One way to understand San Francisco is by wandering through its public art — there’s something at almost every corner, from unique murals to intricately projection-mapped light installations to an interactive wave organ in the bay. At each turn, passersby are surprised, delighted, and invited to play.
“Public art enhances the beauty of San Francisco’s public buildings and spaces,” the San Francisco Arts Commission (SFAC) states on its website. SFAC helped enact the Art Enrichment Ordinance, requiring that 2 percent of the gross construction cost of many civic projects be allocated for public art, and the city also has a 1%-for-art program with similar stipulations. Such programs have helped turn the city into an endless free outdoor art gallery. Here’s a quick peek at some of the most exciting pieces on view right now.
“Ethereal Bodies 8,” Potrero Hill
Cliff Garten’s “Ethereal Bodies 8” is a group of eight stainless-steel sculptures situated at the south entrance of the Zuckerberg General Hospital and Trauma Center. The group of forms creates new shapes from different vantage points as you circle around. At night the sculptures change color cycles, creating a light show of sorts.
“Sound Commons,” UN Plaza, Tenderloin
Created by Exploratorium’s Studio for Public Spaces, “Sound Commons” is an interactive sound-and-music installation in UN Plaza. “The installation aims to transform and enliven one of San Francisco’s most challenging public spaces,” explains Groundplay, which works with San Francisco locals to build temporary installations that turn underused public spaces into playful community places. The piece is composed of four elements that surround the plaza: chimes, xylophones, echo tubes, and wooden pendulums inviting passersby to play, create music, and share with the community.
“The Language of the Birds,” North Beach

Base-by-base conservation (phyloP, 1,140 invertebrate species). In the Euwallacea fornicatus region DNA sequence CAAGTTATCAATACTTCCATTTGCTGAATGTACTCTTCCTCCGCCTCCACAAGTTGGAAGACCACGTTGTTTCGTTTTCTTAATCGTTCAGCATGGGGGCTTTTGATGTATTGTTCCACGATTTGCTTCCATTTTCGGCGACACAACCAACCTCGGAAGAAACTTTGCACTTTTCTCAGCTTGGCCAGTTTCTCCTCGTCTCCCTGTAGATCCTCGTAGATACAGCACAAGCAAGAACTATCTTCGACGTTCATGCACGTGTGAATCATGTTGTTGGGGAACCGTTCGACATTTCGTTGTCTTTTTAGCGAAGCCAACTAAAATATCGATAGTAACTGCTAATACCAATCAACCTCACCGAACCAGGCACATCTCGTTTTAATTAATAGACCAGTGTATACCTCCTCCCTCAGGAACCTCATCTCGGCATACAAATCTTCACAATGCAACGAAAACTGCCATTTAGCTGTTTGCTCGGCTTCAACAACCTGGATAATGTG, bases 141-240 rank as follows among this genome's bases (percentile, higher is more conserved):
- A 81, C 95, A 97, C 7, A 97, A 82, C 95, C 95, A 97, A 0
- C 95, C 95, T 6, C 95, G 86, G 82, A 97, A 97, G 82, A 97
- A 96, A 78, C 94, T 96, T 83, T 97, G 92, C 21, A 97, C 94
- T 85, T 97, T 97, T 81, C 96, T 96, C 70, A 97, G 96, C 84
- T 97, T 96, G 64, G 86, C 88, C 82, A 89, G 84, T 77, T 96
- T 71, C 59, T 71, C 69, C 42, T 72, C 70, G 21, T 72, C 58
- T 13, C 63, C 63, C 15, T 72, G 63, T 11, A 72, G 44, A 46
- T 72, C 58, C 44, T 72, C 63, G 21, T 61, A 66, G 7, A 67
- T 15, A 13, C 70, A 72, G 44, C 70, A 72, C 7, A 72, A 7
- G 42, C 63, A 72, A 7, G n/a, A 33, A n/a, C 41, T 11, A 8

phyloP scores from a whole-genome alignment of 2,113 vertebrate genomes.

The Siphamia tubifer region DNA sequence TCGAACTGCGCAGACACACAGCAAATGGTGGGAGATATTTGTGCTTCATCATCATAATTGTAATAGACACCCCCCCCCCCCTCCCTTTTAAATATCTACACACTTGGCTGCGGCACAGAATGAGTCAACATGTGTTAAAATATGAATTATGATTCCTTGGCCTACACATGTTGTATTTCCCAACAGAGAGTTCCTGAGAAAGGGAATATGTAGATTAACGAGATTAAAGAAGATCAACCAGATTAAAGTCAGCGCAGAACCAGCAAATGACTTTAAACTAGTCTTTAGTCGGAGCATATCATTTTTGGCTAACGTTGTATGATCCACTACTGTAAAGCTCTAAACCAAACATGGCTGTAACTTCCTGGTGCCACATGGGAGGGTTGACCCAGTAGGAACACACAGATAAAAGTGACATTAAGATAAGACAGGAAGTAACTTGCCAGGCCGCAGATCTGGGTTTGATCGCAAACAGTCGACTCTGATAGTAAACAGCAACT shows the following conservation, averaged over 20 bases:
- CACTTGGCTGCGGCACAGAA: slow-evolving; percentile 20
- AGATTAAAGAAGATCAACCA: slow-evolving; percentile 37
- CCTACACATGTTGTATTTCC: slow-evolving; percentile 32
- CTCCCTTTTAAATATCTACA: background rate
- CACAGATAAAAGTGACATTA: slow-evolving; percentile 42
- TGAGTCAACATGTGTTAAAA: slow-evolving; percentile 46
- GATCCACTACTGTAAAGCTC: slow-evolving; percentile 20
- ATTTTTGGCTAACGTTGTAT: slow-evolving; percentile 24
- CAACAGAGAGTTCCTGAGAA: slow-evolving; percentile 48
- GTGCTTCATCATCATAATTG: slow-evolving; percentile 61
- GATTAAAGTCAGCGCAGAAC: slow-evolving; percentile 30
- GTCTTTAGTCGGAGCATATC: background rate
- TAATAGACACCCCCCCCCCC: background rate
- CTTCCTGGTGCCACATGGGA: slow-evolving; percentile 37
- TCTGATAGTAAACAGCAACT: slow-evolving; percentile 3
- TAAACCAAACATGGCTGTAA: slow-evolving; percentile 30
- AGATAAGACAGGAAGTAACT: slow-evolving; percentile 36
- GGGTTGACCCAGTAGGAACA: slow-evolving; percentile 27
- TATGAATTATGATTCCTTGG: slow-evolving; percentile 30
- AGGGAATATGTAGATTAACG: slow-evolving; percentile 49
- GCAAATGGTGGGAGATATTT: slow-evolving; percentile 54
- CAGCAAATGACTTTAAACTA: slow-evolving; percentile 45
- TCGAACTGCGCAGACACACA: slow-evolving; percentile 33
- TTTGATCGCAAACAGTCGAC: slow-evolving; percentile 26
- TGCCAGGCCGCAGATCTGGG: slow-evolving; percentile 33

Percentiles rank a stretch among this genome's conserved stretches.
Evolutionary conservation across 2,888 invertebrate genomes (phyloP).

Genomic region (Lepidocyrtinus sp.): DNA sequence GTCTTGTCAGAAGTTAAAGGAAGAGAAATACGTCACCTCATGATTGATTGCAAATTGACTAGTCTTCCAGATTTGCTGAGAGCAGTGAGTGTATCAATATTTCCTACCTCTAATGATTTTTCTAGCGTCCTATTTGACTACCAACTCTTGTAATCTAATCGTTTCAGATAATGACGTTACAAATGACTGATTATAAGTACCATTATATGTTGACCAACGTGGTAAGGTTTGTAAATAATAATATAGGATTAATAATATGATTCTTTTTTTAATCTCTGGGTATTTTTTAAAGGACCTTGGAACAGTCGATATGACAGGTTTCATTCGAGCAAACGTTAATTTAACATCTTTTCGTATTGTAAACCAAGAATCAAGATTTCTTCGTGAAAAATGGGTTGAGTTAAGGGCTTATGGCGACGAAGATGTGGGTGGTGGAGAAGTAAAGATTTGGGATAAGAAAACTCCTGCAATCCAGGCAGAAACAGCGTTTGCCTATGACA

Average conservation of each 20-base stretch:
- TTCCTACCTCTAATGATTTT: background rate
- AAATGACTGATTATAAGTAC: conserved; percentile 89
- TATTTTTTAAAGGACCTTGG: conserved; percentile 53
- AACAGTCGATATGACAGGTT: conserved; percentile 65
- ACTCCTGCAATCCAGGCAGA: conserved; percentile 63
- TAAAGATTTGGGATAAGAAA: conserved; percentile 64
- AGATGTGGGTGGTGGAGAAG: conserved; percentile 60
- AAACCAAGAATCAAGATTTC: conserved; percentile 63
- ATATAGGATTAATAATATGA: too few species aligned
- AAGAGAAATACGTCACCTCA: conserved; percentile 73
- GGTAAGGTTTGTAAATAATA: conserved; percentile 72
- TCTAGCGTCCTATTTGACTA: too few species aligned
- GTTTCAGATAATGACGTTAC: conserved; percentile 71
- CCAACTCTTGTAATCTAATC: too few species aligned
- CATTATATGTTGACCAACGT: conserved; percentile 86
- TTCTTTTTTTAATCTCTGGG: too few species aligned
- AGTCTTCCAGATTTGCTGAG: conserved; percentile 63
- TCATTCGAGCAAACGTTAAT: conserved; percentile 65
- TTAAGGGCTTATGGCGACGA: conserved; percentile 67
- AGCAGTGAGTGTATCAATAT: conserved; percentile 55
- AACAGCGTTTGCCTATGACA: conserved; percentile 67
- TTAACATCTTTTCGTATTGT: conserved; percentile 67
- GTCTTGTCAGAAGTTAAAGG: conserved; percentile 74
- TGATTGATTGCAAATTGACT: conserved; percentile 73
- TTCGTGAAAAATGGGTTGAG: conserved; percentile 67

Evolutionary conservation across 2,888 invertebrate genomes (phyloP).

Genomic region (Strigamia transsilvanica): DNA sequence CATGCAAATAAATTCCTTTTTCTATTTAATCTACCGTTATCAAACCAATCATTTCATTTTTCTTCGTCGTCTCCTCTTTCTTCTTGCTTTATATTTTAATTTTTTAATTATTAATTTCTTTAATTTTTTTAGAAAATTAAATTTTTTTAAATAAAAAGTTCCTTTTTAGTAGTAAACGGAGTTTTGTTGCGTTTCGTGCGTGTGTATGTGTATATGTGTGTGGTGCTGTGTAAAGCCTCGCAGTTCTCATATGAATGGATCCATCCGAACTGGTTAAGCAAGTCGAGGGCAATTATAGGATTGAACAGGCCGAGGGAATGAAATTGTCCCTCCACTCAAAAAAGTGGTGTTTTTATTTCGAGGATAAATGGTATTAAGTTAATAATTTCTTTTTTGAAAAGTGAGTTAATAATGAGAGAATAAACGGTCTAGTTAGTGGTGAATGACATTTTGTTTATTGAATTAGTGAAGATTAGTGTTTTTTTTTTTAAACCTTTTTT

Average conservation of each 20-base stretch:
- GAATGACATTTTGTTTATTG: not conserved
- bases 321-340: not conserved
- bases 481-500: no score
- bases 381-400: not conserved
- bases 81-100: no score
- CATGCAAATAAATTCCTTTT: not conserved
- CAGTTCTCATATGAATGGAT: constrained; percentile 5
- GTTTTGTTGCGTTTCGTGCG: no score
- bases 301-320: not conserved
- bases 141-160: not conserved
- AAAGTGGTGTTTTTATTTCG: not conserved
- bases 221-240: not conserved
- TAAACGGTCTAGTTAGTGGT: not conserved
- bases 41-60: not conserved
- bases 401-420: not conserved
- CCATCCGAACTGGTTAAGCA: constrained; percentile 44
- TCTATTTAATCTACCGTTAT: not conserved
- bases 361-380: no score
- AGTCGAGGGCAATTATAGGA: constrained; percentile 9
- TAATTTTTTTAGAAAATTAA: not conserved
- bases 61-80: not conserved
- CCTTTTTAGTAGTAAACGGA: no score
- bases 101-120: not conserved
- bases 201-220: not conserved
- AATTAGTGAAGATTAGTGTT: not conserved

“The Language of the Birds” is a sculptural installation at the intersection of Broadway, Grant, and Columbus Streets. As explained on designer Brian Goggin’s website, “Here, a flock of books takes off from the plaza to fly the urban gullies of the city. The fluttering books have left a gentle imprint of words beneath them. These serendipitously configured bits of local literature reveal the layering of culture, nature, and consciousness.”
The sculptural work consists of 23 illuminated books that seem to have just taken flight from the plaza below — like a flock of birds that have just been startled from the pavement. Stand underneath and be inspired by the culture that permeates this neighborhood.
“The Wave Organ,” Marina
This hidden sculptural gem, created by Peter Richards and George Gonzalez, is located on a jetty extending into the San Francisco Bay from the Marina Green Park. “The Wave Organ” consists of a series of pipes that interact with the waves of the bay, conveying their sound to listeners at several different stations. Many locals are not aware of this special piece, whose sounds vary depending on the level of the tide, full moon being the best time for a good production. Standing on the jetty, you get a stunning panoramic view of the city, with the Golden Gate Bridge in the background.
“The Photosynthesis Project,” Golden Gate Park
At one end of Golden Gate Park stands a spectacular Victorian-era greenhouse, the oldest remaining wood-and-glass conservatory in the Western hemisphere. Each night, the conservatory becomes the stage for an illuminated light show, inviting passersby to watch a stunning display that tells the story of the seasons through visual animations and music.